Two leading Flinders University researchers have been awarded key Australian Government fellowships.
Under the latest Australian Research Council (ARC) Future Fellowship round, senior Flinders researcher Associate Professor Karin Nordström will lead a $978,125 study to develop new techniques which identify the internal neurological sensors that determine how hoverflies visually perceive the world despite their obvious size limitations.
Flinders Lecturer in biomedical engineering Dr Saulo Martelli, from the College of Science and Engineering, was awarded a $726,125 grant to investigate the impact of regular physical activity on the bone strength of ageing Australians.
“Our research will analyse the effect of physical activity on bone strength and the way strength reduces over time when exposed to regular load bearing pressures like physical activity,” Dr Martelli says.
Dr Martelli says the results will improve the design of implant devices after bone injuries and also contribute to the engineering of biological tissue.
It will also provide a unique insight into the bone mechanics of ageing Australians for the first time.
“Hopefully we can find the missing piece of information required to begin intervention programs for problems we have with ageing, bone injuries and pathology in general,” he says.
With almost 5 million Australians aged over 50 suffering osteoporosis and the population ageing, effective prevention and treatment methods are becoming increasingly important.
“This is a process which will employ high resolution bone imaging devices unique to Flinders so can replicate the impact of regular physical activity.
“The core technology being used here has only been used in a few labs around the world and requires powerful super computers to translate the impact of activity on each tiny piece of the bone,” Dr Martelli says.
Hoverflies spend their short lives playing an important part in pollination, defending against threats and mating – but how do they identify moving targets with their small brains and poor optical ability?
This is just one of the questions which might soon be answered thanks to the ARC Future Fellowships, worth more than $1.7 million, handed down by the Australian Government to two leading Flinders University researchers today.
Associate Professor Nordström says the main aim of her research is to understand how insects have evolved to efficiently detect the distance of nearby moving objects amongst visual distractions and use this information for their own survival.
“It’s a sophisticated skill that hoverflies apparently do with ease. In particular, we will research how interaction between the neurons is directly linked to the behaviour of hoverflies pursuing targets,”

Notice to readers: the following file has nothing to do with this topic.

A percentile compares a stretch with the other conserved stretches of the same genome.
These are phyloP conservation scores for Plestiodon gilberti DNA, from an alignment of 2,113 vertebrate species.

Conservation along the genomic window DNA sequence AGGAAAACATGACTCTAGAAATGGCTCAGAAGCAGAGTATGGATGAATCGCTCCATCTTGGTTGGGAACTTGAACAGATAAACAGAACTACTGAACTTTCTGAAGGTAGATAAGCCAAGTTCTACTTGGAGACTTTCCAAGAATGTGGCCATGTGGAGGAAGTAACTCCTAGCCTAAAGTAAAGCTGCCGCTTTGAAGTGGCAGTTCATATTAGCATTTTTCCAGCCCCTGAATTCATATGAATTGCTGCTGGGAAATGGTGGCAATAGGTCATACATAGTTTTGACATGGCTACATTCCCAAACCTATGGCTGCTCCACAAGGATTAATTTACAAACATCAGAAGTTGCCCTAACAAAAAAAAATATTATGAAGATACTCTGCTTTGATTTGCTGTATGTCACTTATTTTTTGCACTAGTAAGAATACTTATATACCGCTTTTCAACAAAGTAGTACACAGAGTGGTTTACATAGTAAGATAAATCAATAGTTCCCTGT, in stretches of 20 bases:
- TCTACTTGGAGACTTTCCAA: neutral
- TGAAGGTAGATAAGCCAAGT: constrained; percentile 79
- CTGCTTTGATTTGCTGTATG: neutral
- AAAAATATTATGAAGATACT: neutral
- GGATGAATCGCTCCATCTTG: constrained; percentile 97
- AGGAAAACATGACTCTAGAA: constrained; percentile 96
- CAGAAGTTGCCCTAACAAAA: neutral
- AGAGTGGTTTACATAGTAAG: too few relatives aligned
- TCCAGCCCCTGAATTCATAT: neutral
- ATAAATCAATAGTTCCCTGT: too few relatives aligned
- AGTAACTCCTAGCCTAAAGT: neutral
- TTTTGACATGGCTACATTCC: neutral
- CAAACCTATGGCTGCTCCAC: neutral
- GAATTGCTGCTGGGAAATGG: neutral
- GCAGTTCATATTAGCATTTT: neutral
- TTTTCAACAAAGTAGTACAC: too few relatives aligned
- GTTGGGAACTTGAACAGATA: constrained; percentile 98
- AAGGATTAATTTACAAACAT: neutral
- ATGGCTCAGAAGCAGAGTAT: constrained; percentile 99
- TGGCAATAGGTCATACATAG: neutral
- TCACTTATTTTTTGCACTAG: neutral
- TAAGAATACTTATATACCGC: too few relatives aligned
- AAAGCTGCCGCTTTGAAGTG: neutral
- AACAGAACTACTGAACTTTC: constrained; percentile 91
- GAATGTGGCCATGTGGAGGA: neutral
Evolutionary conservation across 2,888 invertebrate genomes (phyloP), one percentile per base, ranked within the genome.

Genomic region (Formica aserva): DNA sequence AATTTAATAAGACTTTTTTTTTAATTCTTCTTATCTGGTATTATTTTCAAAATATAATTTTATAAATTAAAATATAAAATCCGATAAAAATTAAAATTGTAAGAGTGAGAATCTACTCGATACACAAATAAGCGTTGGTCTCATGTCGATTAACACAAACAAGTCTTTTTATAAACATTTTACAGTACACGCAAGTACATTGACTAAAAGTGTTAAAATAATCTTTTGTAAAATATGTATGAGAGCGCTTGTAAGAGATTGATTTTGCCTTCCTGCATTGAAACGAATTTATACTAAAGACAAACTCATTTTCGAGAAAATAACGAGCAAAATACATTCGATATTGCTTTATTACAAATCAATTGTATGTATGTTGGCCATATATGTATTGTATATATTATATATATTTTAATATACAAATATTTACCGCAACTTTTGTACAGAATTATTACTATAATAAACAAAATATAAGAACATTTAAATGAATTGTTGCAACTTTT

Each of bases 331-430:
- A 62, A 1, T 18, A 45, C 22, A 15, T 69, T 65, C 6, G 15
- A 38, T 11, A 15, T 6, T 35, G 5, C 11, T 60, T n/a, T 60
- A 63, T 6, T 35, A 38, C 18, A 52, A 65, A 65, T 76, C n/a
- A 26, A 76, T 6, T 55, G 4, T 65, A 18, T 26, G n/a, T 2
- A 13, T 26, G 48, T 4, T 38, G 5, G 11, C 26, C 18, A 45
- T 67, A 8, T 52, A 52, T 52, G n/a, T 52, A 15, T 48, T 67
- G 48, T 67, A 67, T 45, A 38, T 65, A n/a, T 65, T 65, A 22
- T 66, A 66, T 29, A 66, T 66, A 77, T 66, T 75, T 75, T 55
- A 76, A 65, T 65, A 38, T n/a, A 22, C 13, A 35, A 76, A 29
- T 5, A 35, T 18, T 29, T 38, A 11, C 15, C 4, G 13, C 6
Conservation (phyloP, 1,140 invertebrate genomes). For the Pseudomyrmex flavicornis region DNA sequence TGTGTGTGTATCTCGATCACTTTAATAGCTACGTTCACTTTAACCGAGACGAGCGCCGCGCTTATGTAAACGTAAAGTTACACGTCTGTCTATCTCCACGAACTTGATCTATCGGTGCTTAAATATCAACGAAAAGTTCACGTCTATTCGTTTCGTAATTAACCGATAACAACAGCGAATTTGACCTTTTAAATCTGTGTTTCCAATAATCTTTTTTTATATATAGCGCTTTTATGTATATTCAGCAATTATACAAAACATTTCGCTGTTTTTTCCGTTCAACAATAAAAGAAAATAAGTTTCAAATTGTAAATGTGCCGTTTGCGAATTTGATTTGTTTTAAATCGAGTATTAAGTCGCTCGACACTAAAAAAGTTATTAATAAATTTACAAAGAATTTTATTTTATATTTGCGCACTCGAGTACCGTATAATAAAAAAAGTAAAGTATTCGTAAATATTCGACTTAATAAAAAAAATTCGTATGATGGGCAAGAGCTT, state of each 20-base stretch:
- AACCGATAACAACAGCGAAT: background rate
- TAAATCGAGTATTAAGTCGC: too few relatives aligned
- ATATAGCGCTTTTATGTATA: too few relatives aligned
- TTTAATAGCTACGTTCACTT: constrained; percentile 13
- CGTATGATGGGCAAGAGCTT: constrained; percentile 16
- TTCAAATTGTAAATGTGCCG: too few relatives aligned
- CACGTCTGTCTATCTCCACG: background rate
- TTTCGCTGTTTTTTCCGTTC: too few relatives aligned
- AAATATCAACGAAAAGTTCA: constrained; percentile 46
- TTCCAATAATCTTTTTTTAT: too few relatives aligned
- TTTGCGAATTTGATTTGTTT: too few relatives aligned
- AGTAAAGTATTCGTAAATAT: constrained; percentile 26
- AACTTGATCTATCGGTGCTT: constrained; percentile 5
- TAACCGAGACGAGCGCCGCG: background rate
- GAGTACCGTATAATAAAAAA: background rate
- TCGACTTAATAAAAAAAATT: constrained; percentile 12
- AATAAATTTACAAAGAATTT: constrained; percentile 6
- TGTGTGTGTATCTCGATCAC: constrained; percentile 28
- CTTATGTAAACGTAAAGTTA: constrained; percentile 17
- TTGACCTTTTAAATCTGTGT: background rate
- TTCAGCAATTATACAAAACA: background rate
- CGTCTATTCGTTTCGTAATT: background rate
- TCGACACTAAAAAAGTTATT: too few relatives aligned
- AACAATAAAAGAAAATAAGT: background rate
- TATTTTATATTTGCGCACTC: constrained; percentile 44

“The ability to identify and separate targets against a moving background plays a fundamental role for insects as they rely on these instinctive cues when pursuing prey, avoiding predators and interacting with each other, but we can use the knowledge for wider applications in modern technology.”
Associate Professor Nordström, from the College of Medicine and Public Health, says the information can be utilised to stop future cars from crashing by helping develop biomimetic algorithms which improve the performance of autonomous vehicles- to increase their safety on roads where conditions rapidly change.
“If we understand how insects with small brains and poor optics do things rapidly and more efficiently than us, we can utilise this information to build faster and better performing software in drones, driverless cars and buses,”
“We can envision this information being used to set a high alert which is similar to what we see in an active fly, improving a vehicles ability to detect nearby obstacles,” Associate Professor Nordström says.
Flinders University Deputy Vice-Chancellor (Research) Professor Robert Saint says the awarding of these ARC grants is further testament to the exciting high calibre research being carried out at Flinders.
“The funding awarded to Saulo Martelli, could lead to a new generation of bio-inspired high strength, light weight implants, such as replacement hip joints,” Professor Saint says.
“I’m especially pleased to see almost one million dollars awarded to Karin Nordström’s quest to understand the eye-brain function of insects.
“Studies of the brilliant visual processing systems of insects impact on technologies from robotic flight to artificial intelligence.”
Professor Saint says it’s enormously important that the ARC has recognised the value of funding research filled with possibilities, and not just research to solve known challenges.
“These latest grants reinforce our recent research grants successes, both in ARC and NHMRC, and are another important step towards realizing our strategic ambitions in research,” Professor Saint says.